"Description is hard. Remember that all description is an opinion about the world. Find a place to stand."
Simply put, a setting of a story is what your name is to you; it lends you individuality. You will wonder how this acts as a rightful attribute in case of a story. When you read a book, more than the story, you connect with the character - an entity whose existence seems cogent and real because of the factors that his life is conjoined or influenced with.
For example, the premise of Harry Potter is pivoted on Harry's quest to defeat Lord Voldemort, but it's the accompaniment of elements like the muggle world, wizardry world, Horcruxes, magic, Quidditch matches, etc. that make Harry Potter series very believable. These factors help to mold the characters as well as support events in furtherance of the plot.
The whole idea of fiction is based on disbelief. It is thus important for the author to understand that the very fabric of a story is weaved from its settings and to intertwine the readers into your story, you need to build a world that elicits belief.
Once you are able to do that, no matter if your setting is a grandiose kingdom situated in outer space or a story set during the Great Depression, your reader will believe in it. Now that we know what a setting is - how it acts as a photographic backdrop to your plot and interacts with the characters, let us now understand the elements that make the setting.
This is the starting point of your setting. You could choose Belle Époque for your period drama or it could be a love story blossoming in the hyperspace, you have all the latitude to develop your story and fuse characters with respect to your chosen time period.
Likewise, your story could evolve from a specific time of the day like dawn, twilight, night, etc. or any specific time of the year - significant events like Christmas, Halloween, Easter, New Year's Eve, etc or birthday, death or wedding anniversary or stag party.
If your story demands structural progression of events or of characters, then you must make sure that you keep track of time - for example, five years elapsed since her consciousness slipped into the unknown realm of pathology. This will lend more credibility to your storytelling, be it fiction or non-fiction.
A locale, in other words is the clothing of your story. This could be just about any place you have heard of, known of, visited, or a place that your creative mind contrives. It could range from country, city, town, train, prison, hospital, subway, manor, boat, desert, school, planet, rural region, etc.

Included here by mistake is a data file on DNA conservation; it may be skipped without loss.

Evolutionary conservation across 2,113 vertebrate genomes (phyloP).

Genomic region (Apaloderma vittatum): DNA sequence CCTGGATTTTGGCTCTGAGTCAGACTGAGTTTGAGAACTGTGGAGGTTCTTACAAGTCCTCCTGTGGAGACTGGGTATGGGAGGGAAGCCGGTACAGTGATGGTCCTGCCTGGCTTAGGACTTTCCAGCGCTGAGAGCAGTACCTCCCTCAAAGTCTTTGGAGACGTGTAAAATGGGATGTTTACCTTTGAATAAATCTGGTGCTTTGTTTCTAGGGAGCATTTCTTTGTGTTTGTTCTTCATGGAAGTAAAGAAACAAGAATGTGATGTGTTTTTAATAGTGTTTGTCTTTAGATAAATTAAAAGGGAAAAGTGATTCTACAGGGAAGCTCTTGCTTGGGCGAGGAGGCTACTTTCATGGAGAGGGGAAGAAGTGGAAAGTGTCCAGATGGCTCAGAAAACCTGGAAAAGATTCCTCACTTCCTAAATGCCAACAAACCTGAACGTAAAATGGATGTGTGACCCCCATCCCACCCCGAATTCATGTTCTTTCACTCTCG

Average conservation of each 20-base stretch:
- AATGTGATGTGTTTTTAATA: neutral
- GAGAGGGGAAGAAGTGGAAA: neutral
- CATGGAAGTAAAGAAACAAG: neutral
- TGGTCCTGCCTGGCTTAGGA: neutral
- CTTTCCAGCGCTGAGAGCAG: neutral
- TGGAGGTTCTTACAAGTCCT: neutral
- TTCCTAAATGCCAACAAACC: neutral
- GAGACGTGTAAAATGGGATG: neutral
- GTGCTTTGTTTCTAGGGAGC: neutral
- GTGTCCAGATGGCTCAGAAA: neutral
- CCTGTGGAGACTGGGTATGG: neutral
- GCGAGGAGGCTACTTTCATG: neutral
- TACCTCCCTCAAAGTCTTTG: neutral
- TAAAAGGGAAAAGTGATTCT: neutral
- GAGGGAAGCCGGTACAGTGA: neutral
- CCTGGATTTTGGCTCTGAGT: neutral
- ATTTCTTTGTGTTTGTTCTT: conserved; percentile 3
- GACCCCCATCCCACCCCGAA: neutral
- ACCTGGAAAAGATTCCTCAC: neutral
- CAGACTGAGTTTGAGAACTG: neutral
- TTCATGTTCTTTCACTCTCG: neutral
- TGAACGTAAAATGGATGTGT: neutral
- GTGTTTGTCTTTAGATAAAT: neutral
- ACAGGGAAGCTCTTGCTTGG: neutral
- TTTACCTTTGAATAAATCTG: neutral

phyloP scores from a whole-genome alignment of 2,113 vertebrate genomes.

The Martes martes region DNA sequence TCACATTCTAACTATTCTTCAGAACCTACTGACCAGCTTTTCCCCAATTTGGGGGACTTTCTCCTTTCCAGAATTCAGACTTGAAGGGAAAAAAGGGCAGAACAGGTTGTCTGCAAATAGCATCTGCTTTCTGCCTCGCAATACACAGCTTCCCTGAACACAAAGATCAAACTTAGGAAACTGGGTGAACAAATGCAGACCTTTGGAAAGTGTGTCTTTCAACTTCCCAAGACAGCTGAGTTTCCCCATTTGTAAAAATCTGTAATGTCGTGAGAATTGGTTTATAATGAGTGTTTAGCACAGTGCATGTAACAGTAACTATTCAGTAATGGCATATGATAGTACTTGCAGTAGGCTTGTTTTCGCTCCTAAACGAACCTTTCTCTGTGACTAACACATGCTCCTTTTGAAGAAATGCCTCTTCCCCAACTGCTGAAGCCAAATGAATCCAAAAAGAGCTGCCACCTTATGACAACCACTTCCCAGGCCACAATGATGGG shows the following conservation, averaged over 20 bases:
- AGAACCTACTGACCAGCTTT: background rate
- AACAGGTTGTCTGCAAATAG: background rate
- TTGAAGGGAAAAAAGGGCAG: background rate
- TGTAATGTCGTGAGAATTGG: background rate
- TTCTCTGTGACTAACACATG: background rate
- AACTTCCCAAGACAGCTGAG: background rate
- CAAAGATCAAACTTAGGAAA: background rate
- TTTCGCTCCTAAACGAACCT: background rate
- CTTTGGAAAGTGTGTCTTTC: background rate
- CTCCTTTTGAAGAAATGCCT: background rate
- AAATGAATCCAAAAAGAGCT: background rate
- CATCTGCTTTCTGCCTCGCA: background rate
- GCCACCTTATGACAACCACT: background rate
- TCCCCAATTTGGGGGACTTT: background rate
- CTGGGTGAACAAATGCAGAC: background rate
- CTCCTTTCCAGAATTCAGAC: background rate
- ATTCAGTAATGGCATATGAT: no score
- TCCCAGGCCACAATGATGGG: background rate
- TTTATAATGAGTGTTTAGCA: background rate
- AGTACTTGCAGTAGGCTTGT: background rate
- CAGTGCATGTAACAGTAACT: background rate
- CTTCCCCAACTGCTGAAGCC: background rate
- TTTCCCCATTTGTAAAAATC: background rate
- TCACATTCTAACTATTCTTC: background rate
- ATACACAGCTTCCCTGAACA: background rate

What follows your locale is the architecture of the place - for example, if your protagonist is born in a Victorian style house then you will need to incorporate details like colored brickwork, bay windows, fireplace, iron railings, etc. as they will not just commingle with your character but will also help you connect with the overall plot of the story.
This has got to do with the climatic influences in your story. This could mean the torrid rains, balmy wind, gentle zephyr, monstrous tsunami, swallowing earthquakes, clear skies, smothering avalanche, pristine mountain snow, etc. Enwrapping your story with weather details is a surefire way of enhancing the mood of your story.
It won't be wrong to say that they make the mood of the story - every season, every motionless foliage, every bright beam that enters through the kitchen louver door comes in with a certain feel and rubs its symbolic significance off on the characters.
Geography of a place, again, helps to set the tone and mood of your story. It could be mushy lowlands, surreal forest, precipitous mountains, lifeless river, dead lake, a snow-crowned chalet in Switzerland, a generous resort in the Cable beach of Bahamas, as well as dwarf pines in France (flora) to the vitriolic rattlesnakes of Oklahoma (fauna).
Your description of the geography is an important element of the setting. Likewise, your geographic setting could also involve imagery of ports, plantation, dams, cemeteries, vineyards, etc. that will interact with your plot and characters.
Your cultural setting redounds on your character. The social practices, religious beliefs, political scenario of a particular time, cultural trends, folklore, cuisine, clothing, music, etc. are some of the cultural factors that you can use to lead your characters through a convoluted plot or to give a direction to the characters to advance the story.
The characters you create are affected by these cultural factors as well as act as their guiding factor throughout the story.
This is extremely vital as, it not just adds more belief to your story but, also helps to trigger memories of the reader.
Imagine being wakened by the redolence of grass on a morning (smell); or sitting by the fireplace while the logs crepitate (sound); or enjoying Belgium chocolate (taste); or watching the reflections of water on cave walls (sight); or moving one's fingers through someone's thick, knotted hair (touch); these descriptions keep your readers piqued.
While you can add many layers to your story through the aforementioned setting elements, there are chances that as an author, you would fail to see the forest for its trees. In order words, you would be so caught up with the minutiae details of the settings that you will most likely lose the sight of the plot as a whole.
Hence, you must know what colors are apt for your imagery, as overloading your canvas with too many colors will make you lose your sense of the subject (here, plot) and of your readers as well.